The Combat Aviation Brigade’s 3rd Squadron, 6th Cavalry Regiment became the first US Army aviation unit to perform a manned-unmanned teaming tactical exercise using its own Shadow (version 2) drones during an exercise dubbed “Operation Heavy Shadow” that was performed April 21-23 in the desert of Fort Bliss.
The training, which was the first to actually pair the AH-64 Apache attack helicopters of 3rd Squadron (aka Heavy Cav) with its newly acquired RQ-7B unmanned aircraft systems, focused on identifying high-value targets through Shadow reconnaissance then eliminating the threat as Apaches raided a training village.
“The Heavy Shadow training is the first time we are collectively training with our version 2 Shadow,” said R.J. Garcia, Heavy Cav commander. “When the exercise is complete, what we want to be able to do is to seamlessly integrate both Shadows and Apaches so that we take full advantage of the capabilities provided by both.”
Operation Heavy Shadow is part of a six-month long training regimen designed to familiarize the squadron’s Soldiers with the new technology.
Heavy Cav received the drones in January, making it the Army’s first attack reconnaissance battalion to fulfill the Aviation Restructuring Initiative’s greater emphasis on manned-unmanned teaming, or MUM-T, as the Army phases out its longtime scout aircraft, the OH-58 Kiowa.
“The exercise requires a team effort to accomplish a mission or destroy a target,” said Staff Sgt. Timothy Fry, mission operator for the training exercise. “The Shadows are the eyes that will tell the Apache where and when the enemy is present.”
The new technology has given Soldiers a greater advantage with close air support, climate data gathering and surveillance, said Fry.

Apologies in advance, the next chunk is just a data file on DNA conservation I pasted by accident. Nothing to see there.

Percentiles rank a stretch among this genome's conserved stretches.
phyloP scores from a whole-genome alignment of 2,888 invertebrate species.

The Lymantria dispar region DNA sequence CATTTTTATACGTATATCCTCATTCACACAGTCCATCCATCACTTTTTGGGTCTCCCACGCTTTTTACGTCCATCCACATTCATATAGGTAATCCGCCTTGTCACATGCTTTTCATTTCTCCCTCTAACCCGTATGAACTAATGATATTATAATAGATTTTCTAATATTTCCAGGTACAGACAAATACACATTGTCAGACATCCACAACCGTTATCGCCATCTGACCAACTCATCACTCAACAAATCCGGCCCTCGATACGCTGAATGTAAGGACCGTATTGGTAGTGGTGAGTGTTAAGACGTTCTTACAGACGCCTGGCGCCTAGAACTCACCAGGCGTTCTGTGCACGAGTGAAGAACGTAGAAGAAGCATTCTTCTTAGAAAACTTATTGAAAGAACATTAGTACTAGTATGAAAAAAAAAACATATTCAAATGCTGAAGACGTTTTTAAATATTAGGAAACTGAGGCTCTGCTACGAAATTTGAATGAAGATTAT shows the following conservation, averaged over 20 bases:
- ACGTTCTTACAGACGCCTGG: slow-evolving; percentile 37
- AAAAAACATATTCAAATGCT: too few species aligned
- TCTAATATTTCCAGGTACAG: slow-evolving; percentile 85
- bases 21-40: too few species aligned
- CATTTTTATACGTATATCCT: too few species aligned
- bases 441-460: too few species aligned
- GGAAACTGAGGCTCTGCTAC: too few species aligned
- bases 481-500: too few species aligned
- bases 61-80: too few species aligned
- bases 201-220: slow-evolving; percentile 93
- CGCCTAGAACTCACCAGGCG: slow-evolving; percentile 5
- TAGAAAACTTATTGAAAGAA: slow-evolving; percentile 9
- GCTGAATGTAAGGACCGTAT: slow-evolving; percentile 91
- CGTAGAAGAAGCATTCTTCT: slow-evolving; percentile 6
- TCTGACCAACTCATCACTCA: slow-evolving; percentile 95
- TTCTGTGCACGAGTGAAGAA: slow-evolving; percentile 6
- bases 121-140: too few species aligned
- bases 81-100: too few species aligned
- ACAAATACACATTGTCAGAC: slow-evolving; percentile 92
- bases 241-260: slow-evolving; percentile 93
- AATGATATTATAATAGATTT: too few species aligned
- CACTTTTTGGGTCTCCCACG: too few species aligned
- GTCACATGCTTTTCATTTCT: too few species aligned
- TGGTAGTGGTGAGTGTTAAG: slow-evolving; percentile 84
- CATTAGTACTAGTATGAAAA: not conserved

“The new computer program (used by the version 2 Shadow) is far easier for Soldiers to learn and work with during combined-asset training and a real-life mission,” said Spc. Michael Grant, a standardization operator for 3rd Squad., 6th Cav. Regt. “It has provided us with a realistic version for how deployment will play out for the units and technology.”
3rd Squadron will apply its MUM-T training during a security mission in the Persian Gulf later this summer, when it replaces the CAB’s 4th Battalion, 501st Aviation Regiment, which has been operating out of Kuwait since December.
Garcia said that training exercises like Operation Heavy Shadow, involving dual air assets, will enhance his squadron’s versatility and combat presence.
“The Heavy Shadow training is really the culminating exercise for our upcoming deployment,” said Garcia. “We will be trained in all required deployment tasks to execute any missions given to us by our higher headquarters.”
That train-up was built in a tiered approach, starting with individual Soldier proficiency and evolving into tactical synchronicity at the platoon, troop and squadron levels.
“Most importantly, we are very excited about sharing our lessons learned so that the Aviation branch as a whole can collectively improve the MUM-T capability,” said Garcia.
The unit was officially recognized March 16 as the Army’s first heavy attack reconnaissance squadron, reflagging from 1st Battalion, 501st Aviation Regiment.
Over the next four and a half years, nine more Apache units across the Army are scheduled to make the same move.
Photo: An RQ-7B version 2 Shadow unmanned aerial vehicle operated by Soldiers of 3rd Squardron, 6th Cavalry Regiment, Combat Aviation Brigade, 1st Armored Division prepares to land during field training at McGregor Range, N.M., April 27, 2015. (U.S. Army photo by Sgt. Jose D. Ramirez, Combat Aviation Brigade Public Affairs, 1st Armored Division)